Last week we listened to some psalms which struggled with faith in tough situations when it seemed God did not hear them. We can respond in the way they did:
- They were honest with their emotions, ‘Lord I am overwhelmed … [full of] grief’ (Psalm 88)
- They asked their questions, ‘Lord, why do you hide your face?’ (Psalm 88)
- They continued to cry out to God for help, (Psalm 88)
Psalm 88 is the saddest Psalm of all – it starts and finishes with grief, not least because God does not answer. Feelings of discouragement and the sadness of unanswered prayer are part of life, and one of the hardest things is when we feel God is silent.
How then can this psalm help? In spite of feeling let down by God it encourages us to keep on praying. Look at the psalm again – V1 ‘day and night I cry out to you’; V9 ‘I call to you Lord every day; v13 ‘I cry to you for help’. To understand why he still prays when he feels unheard, look at the opening words: You are the God who saves me. Inspite of feeling unheard, the psalmist continues to pray because he knows the Lord is still God – even when for reasons known only to God he remains silent. I hope you find it helpful.
When my heart is broken, tears roll down my face and I don’t know what to do with myself, words such as ‘God answers in his time’ are meaningless. It sounds like a Christian cop-out! What I want is to know why has God not answered. After all if God is all-powerful, he can; if God is all loving, he would. So this is a problem. In such moments there is no answer, however brilliant, that will satisfy.
So what can we say? Is there any truth in these words ‘God answers in his time’, however hard they are to stomach when God seems not to hear us?
Perhaps a little look at John Chapter 11 (The Bible) might help. Jesus has some friends called Lazarus, Mary and Martha. He has been in their home; he has eaten with them; he has enjoyed their welcome. So when Lazarus is sick the sisters send a message to Jesus to let him know. He hears the message. But he does… nothing. Nothing at all. He simply waits. And so do they – in vain. Jesus doesn’t turn up. And then the worst thing in the world happens – their brother, Lazarus, dies. It is another four days before Jesus does arrive, at which point both sisters say to him, ‘Lord if you had been here, my brother would not have died’. It’s as if they are asking: why didn’t you come? Didn’t you get our message? Why didn’t you hear us?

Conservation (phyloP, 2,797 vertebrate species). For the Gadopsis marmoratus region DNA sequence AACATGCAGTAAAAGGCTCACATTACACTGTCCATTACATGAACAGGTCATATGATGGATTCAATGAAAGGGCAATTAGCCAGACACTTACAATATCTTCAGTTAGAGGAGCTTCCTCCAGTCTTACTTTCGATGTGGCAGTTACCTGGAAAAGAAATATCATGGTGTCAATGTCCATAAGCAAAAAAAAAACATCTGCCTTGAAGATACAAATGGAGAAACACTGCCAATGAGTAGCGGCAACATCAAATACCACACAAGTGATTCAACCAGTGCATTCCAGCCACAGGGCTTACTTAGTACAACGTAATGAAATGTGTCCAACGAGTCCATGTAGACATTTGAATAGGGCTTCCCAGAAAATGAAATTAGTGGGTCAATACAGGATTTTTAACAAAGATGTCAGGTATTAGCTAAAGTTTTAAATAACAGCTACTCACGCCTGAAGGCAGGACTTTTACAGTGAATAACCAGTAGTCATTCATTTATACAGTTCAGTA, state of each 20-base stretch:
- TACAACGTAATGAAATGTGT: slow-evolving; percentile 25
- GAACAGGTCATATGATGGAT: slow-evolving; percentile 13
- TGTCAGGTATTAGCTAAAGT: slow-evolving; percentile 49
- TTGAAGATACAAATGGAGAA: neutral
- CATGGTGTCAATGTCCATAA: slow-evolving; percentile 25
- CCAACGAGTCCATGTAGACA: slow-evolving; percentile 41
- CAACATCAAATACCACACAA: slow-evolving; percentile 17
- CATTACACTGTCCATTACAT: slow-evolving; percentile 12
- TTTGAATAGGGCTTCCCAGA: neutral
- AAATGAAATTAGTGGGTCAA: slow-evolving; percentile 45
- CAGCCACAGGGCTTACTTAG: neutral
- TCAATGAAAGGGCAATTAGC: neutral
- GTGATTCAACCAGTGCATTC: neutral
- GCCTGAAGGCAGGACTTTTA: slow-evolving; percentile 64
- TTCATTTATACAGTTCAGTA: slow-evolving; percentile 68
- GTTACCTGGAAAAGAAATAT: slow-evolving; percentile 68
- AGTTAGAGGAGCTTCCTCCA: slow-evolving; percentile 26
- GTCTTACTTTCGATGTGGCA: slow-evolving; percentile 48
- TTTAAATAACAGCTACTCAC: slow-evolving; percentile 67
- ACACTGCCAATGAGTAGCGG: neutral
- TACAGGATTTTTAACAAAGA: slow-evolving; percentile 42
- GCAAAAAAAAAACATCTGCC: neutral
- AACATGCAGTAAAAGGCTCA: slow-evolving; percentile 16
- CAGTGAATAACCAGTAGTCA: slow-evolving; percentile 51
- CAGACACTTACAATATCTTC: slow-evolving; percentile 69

If we read on in the story we see how Jesus raised Lazarus from the dead – but we don’t hear many stories of resurrection today. So, has the event anything to teach us? I think it does: remember that Lazarus died again a few years later and that even in the Gospels we do not have many resurrection events.
So how can this event help us at times when it seems the Lord does not hear our prayers?
It teaches us that trouble, tragedy and death do not have the final word. If we believe in the Lord Jesus then he promises us a day of resurrection to eternal life. Now that may be all well and good for the future, but what about the pain today when we feel that God doesn’t hear us? How can this event help us today?
It tells us that the Lord does know and hear but answers in his time (even when that is hard to accept). He had a purpose that they did not know about. It tells us that we too can trust God, and that he has a purpose we cannot see when he does not answer prayer immediately?
It tells us that Jesus cared deeply for Martha and Mary (who respond to their loss in different ways). He spoke with Martha but simply wept with Mary. As we cry out for answers to our prayers, we can find some peace in knowing that he knows our pain, that he hears and cares for us just as he did Mary and Martha, and we can choose to trust that he has a plan and purpose in these times.
Will you go on praying, trusting that God has heard your prayer?
‘Even the hairs on your head are numbered,’ said the Lord Jesus to help us understand how well God knows us and cares for us. The psalms in the Bible echo this this: Psalm 8 marvels at God’s work in the sun, moon and stars, which he describes as the work of his fingers – God is so great these huge things are the work of simply his fingers. Yet… God is mindful of us (keeps us in his thoughts) and cares for us.
The Hebrew word in that psalm literally means to ‘remember’. That is not to suggest in any way that God might forget us, but is an appeal to God to show his care for us. For example in 1 Samuel 1 Hannah asks God to remember her and give her a son; she does not just want God to remember she is alive – she wants the Lord to do something for her: to show his care for her. Psalm 136 rejoices in this care of God: ‘He remembered us in our weakness – His faithful love endures forever – He saved us from our enemies’. When the Bible says ‘God remembers’, it means that God demonstrates his care.
This week we start another four-part series that looks at another wonderful truth that the Bible sets before us – God cares. Those two words may be easier to accept when we are in good health, have a good job and are enjoying life. It is more difficult when we face sickness and pain, redundancy and economic hardship, or death, mourning and grief. But I hope we shall see that, in all these times, truly, God cares.